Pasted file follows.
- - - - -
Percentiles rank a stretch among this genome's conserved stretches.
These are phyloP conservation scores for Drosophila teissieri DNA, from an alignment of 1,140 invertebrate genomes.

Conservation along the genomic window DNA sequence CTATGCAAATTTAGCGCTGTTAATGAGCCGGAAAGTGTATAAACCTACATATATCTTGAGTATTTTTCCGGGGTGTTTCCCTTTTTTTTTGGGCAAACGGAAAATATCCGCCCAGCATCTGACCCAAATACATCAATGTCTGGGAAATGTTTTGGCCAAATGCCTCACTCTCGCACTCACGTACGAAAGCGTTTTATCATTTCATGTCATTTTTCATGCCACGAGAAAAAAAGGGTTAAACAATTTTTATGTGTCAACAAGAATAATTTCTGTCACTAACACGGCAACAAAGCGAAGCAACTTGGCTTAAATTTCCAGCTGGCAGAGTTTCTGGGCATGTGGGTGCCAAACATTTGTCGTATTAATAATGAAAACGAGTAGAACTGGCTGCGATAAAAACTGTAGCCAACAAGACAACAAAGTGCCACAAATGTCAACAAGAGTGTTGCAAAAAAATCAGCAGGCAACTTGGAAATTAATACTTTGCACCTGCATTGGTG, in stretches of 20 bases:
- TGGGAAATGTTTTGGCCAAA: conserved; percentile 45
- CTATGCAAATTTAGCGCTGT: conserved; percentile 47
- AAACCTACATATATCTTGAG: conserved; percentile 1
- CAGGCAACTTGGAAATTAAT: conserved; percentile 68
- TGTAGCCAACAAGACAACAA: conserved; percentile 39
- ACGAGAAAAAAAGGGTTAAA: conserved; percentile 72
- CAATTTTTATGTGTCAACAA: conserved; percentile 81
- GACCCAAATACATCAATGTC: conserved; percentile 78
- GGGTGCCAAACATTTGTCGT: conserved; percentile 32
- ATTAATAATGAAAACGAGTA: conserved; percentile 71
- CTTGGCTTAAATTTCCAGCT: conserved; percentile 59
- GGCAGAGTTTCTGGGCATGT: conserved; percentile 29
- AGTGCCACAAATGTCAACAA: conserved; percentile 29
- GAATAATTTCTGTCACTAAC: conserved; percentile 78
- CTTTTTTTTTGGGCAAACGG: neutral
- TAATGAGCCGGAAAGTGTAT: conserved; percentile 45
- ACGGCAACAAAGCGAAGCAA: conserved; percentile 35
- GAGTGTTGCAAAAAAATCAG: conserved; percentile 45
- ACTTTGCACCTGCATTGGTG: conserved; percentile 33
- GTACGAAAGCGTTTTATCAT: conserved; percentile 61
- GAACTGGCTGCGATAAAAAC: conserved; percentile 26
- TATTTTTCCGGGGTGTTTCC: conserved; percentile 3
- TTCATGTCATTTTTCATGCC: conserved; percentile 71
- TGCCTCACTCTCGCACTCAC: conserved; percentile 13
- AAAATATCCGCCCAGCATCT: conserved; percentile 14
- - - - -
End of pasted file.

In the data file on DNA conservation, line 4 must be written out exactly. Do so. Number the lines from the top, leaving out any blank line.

- TGGGAAATGTTTTGGCCAAA: conserved; percentile 45